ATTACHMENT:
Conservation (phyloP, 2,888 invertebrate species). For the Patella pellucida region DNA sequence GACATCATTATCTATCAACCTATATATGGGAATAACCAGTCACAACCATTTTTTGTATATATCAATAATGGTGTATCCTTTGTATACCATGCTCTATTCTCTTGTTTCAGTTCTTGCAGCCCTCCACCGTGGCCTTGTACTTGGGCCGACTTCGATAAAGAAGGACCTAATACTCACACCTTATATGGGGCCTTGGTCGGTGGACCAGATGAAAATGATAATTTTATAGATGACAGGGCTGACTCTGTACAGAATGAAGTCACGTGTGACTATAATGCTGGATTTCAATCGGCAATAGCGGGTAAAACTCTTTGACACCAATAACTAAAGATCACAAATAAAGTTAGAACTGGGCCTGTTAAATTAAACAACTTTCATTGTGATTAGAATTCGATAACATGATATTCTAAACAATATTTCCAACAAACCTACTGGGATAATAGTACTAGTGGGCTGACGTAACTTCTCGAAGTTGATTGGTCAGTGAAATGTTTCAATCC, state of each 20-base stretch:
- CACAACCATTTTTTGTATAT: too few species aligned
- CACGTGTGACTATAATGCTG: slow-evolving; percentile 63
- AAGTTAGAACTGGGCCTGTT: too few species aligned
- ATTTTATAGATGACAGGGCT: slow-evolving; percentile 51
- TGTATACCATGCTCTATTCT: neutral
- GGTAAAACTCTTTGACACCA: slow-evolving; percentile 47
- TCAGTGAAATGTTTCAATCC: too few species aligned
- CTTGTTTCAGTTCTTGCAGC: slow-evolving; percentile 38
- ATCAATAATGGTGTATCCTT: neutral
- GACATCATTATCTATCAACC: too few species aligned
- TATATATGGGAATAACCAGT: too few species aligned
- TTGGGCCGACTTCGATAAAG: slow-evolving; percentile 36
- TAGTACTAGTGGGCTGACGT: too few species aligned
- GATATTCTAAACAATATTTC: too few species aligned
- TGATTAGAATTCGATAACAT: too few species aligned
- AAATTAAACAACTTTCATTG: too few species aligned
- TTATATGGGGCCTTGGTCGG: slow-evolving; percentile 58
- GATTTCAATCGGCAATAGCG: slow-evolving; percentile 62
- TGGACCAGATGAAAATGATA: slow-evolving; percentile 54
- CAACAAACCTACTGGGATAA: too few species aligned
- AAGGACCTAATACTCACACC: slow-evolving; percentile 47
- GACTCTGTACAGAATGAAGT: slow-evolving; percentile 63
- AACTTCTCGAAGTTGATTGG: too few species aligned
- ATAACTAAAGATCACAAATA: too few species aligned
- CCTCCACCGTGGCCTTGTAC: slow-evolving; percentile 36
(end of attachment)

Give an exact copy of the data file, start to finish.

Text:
Conservation (phyloP, 2,888 invertebrate species). For the Patella pellucida region DNA sequence GACATCATTATCTATCAACCTATATATGGGAATAACCAGTCACAACCATTTTTTGTATATATCAATAATGGTGTATCCTTTGTATACCATGCTCTATTCTCTTGTTTCAGTTCTTGCAGCCCTCCACCGTGGCCTTGTACTTGGGCCGACTTCGATAAAGAAGGACCTAATACTCACACCTTATATGGGGCCTTGGTCGGTGGACCAGATGAAAATGATAATTTTATAGATGACAGGGCTGACTCTGTACAGAATGAAGTCACGTGTGACTATAATGCTGGATTTCAATCGGCAATAGCGGGTAAAACTCTTTGACACCAATAACTAAAGATCACAAATAAAGTTAGAACTGGGCCTGTTAAATTAAACAACTTTCATTGTGATTAGAATTCGATAACATGATATTCTAAACAATATTTCCAACAAACCTACTGGGATAATAGTACTAGTGGGCTGACGTAACTTCTCGAAGTTGATTGGTCAGTGAAATGTTTCAATCC, state of each 20-base stretch:
- CACAACCATTTTTTGTATAT: too few species aligned
- CACGTGTGACTATAATGCTG: slow-evolving; percentile 63
- AAGTTAGAACTGGGCCTGTT: too few species aligned
- ATTTTATAGATGACAGGGCT: slow-evolving; percentile 51
- TGTATACCATGCTCTATTCT: neutral
- GGTAAAACTCTTTGACACCA: slow-evolving; percentile 47
- TCAGTGAAATGTTTCAATCC: too few species aligned
- CTTGTTTCAGTTCTTGCAGC: slow-evolving; percentile 38
- ATCAATAATGGTGTATCCTT: neutral
- GACATCATTATCTATCAACC: too few species aligned
- TATATATGGGAATAACCAGT: too few species aligned
- TTGGGCCGACTTCGATAAAG: slow-evolving; percentile 36
- TAGTACTAGTGGGCTGACGT: too few species aligned
- GATATTCTAAACAATATTTC: too few species aligned
- TGATTAGAATTCGATAACAT: too few species aligned
- AAATTAAACAACTTTCATTG: too few species aligned
- TTATATGGGGCCTTGGTCGG: slow-evolving; percentile 58
- GATTTCAATCGGCAATAGCG: slow-evolving; percentile 62
- TGGACCAGATGAAAATGATA: slow-evolving; percentile 54
- CAACAAACCTACTGGGATAA: too few species aligned
- AAGGACCTAATACTCACACC: slow-evolving; percentile 47
- GACTCTGTACAGAATGAAGT: slow-evolving; percentile 63
- AACTTCTCGAAGTTGATTGG: too few species aligned
- ATAACTAAAGATCACAAATA: too few species aligned
- CCTCCACCGTGGCCTTGTAC: slow-evolving; percentile 36